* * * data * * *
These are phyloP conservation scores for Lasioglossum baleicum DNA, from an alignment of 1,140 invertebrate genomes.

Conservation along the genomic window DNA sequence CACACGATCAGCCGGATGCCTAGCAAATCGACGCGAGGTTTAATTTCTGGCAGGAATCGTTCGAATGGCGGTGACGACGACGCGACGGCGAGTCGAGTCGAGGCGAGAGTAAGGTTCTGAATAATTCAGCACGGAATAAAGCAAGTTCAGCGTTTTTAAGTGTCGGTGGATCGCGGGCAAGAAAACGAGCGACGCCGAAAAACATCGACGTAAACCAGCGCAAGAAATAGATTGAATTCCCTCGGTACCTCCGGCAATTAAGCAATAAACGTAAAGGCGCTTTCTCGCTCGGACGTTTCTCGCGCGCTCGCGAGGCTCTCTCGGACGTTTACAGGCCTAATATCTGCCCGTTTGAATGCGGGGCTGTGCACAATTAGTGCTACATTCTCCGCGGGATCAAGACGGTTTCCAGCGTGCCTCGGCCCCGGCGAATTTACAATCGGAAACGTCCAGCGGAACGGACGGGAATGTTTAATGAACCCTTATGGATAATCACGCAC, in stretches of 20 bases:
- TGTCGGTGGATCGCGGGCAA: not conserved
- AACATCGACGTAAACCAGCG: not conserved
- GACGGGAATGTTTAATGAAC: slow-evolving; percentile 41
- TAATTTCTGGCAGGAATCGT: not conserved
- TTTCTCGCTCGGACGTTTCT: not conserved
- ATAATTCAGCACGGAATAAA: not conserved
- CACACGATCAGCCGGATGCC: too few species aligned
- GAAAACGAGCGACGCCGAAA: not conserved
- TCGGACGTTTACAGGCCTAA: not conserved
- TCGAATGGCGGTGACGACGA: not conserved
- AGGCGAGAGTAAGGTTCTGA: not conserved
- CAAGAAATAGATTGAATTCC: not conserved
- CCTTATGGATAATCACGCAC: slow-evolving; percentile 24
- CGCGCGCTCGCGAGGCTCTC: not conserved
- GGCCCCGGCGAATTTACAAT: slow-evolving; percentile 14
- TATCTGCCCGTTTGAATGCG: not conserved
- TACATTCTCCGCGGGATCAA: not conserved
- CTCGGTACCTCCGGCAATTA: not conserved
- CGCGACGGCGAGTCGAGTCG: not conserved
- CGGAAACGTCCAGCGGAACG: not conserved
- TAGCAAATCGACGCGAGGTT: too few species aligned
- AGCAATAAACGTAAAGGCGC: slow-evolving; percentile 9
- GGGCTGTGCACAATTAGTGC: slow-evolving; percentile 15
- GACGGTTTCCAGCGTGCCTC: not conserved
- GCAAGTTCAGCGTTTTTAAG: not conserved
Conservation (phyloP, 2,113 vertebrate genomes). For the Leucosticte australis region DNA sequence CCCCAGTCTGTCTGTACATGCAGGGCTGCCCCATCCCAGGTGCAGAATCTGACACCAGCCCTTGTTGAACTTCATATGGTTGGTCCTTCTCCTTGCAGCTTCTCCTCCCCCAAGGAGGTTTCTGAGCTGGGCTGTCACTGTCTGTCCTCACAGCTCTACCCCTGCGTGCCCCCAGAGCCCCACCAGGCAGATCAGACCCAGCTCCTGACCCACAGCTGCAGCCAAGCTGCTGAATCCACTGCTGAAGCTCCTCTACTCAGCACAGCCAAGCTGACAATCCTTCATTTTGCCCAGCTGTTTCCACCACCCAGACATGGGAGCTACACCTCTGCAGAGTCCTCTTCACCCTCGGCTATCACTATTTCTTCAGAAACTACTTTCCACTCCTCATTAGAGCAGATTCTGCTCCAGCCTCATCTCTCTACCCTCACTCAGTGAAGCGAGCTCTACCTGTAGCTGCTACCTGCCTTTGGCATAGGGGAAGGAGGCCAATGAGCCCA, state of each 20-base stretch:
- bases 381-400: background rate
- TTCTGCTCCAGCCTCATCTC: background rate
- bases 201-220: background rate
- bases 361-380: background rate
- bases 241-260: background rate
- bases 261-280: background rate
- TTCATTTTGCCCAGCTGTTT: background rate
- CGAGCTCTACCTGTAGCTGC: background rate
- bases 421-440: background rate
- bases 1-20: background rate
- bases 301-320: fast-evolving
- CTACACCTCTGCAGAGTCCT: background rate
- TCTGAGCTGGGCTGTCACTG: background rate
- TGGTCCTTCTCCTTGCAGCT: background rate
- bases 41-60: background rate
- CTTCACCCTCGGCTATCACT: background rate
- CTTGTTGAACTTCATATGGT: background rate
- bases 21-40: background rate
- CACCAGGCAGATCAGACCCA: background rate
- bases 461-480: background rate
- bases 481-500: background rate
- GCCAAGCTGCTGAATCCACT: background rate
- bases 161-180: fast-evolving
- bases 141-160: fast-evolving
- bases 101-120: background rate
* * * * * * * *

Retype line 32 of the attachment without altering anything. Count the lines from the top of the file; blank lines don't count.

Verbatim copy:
- bases 361-380: background rate